Roy “Doc” Halladay was drafted by Toronto 17th overall in 1995, and he made his MLB debut on September 20th, 1999. 

Halladay then pitched his first Complete Game on his next start, September 27th, against Detroit.

It would prove to be a harbinger of things to come.

Early in Halladay’s career he was more of a power pitcher, constantly trying to strike hitters out at the cost of control and pitch counts.

After a retooling in the minors, Halladay came back a completely new pitcher.  The “Doc” was born.

With a now league-renowned work ethic, Halladay transformed himself into an innings-eating control pitcher.  He consistently showed incredible command of his pitches, including a low-90′s tailing fastball, a knee buckling change up, and a tight curve with a huge bite that can be thrown at any point in the count.

Furthermore, Halladay thrived in the toughest division in baseball for the better part of a decade. 

Twice a 20-game winner, Halladay won 16 or more games six times with the Blue Jays and went to six All- Star Games

In 2003 Halladay won a Cy Young and narrowly lost out on his second in 2008.  He arguably would have won last year if not for some poor bullpen work limiting him to just 17 wins.

The only thing missing was post-season play.

At the time of his departure, Roy Halladay stands as the Jays all time leader in winning percentage at .661 and second only to Dave Steib in wins (148) and CGSO’s (15).

The NHL Entry Draft is tonight, and I haven’t missed one in fifteen years.  However, wild horses couldn’t drag me away from the TV as I watch the Jays face Roy Halladay.

Jesse Litsch takes the mound for the Jays.  No pressure, kid.

Halladay has actually been roughed up in his last few outings and has allowed five home runs his last two games.  He’ll need to harness his control tonight as the Jays lead the majors with 111 dingers.

As for Litsch, he’ll need to keep his nerves under control as he’ll be matched against his idol and mentor. 

Making just his third start of the season due to an injury, Litsch was destroyed in his return on June 13th, allowing seven runs in 2.2 innings to the Rockies.  However, he redeemed himself with seven scoreless innings against the Giants last Sunday.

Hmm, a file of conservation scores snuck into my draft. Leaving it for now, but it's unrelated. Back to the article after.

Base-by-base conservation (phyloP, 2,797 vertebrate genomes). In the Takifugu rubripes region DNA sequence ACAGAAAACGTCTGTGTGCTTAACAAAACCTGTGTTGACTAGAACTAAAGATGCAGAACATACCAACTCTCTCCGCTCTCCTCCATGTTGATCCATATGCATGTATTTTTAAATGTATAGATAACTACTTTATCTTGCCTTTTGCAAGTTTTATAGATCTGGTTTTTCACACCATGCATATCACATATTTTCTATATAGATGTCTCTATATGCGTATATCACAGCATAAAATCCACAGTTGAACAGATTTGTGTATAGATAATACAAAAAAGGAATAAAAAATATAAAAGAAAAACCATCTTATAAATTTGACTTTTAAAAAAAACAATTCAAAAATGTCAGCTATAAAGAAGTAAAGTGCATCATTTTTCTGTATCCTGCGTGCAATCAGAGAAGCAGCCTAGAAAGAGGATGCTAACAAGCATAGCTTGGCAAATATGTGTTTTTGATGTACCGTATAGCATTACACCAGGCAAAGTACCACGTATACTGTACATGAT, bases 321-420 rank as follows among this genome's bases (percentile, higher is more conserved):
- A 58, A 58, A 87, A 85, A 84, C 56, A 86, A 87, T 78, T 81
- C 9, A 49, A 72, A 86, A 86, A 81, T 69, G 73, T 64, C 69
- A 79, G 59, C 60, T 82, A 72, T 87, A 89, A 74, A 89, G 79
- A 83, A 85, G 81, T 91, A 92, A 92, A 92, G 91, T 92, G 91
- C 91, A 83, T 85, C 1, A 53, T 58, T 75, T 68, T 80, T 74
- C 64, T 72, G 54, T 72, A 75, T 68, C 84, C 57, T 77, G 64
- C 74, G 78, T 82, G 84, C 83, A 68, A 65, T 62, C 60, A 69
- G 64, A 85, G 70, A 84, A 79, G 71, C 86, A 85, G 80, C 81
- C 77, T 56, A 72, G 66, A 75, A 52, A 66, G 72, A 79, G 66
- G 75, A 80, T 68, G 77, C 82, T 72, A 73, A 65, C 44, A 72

Last season the Jays swept the Phillies at Citizens Bank Park, but with the red hot Chase Utley and Jason Werth absolutely mashing the ball lately, Litsch will need to be at his absolute best.

Someone text me if the Leafs make a trade.

For Halladay lovers, read this.

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Tommy John Surgery Will Not Hold Back Jesse Litsch

As a former bat boy for the Tampa Bay Rays, baseball has been a lifelong goal for Jesse Litsch.

Originally drafted by the Colorado Rockies in the 37th round of the 2003 Amateur Draft, you can say that Litsch fell into the Toronto Blue Jays’ lap.

Not signing with the Rockies was probably the best thing for this former South Florida Community College Panther.

Instead of dealing with the thin air of Colorado, Litsch had his chance to develop in the friendly confines of the Rogers Centre.

Litsch has been nothing more than beneficial to the Jays since his Major League call-up in 2007.

All he did was solidify a rotation spot for the 2008 season, and compile a solid 13-8 record with a respectable 3.58 ERA.

Despite rarely touching 90 mph on the radar gun, Litsch is able to get outs while throwing a combination fastball/cutter nearly 70 percent of the time.

Even more amazing is that 91.5 percent of the time that Litsch throws any pitch within the strike zone (2008), the ball is put in play. Numbers that high could seemingly mean disaster, but in the end it tells you that Litsch, who has less than three full years of  MLB experience, knows how to play this game, and can get hitters out by finessing the strike zone while keeping the ball in play and letting his fielders do the work.

Unfortunately, 2009 ended prematurely for Litsch, who complained of forearm pain that ultimately led to Tommy John Surgery.

Over one full season since Litsch made his final start, it appears that he may finally be back on the road to a full recovery.

All signs are pointing to a return to the Jays, mid-June at the very least, as newly appointed GM Alex Anthopolous wants all players recovering from Tommy John Surgery to rehab for at least 12 full months.

Litsch is set to make his home debut May 16 in Dunedin against the Pittsburgh Pirates affiliate, Bradenton Marauders.

His first rehab assignment scheduled for May 11 will be on the road against the Palm Beach Cardinals.

This article can also be found on The GM’s Perspective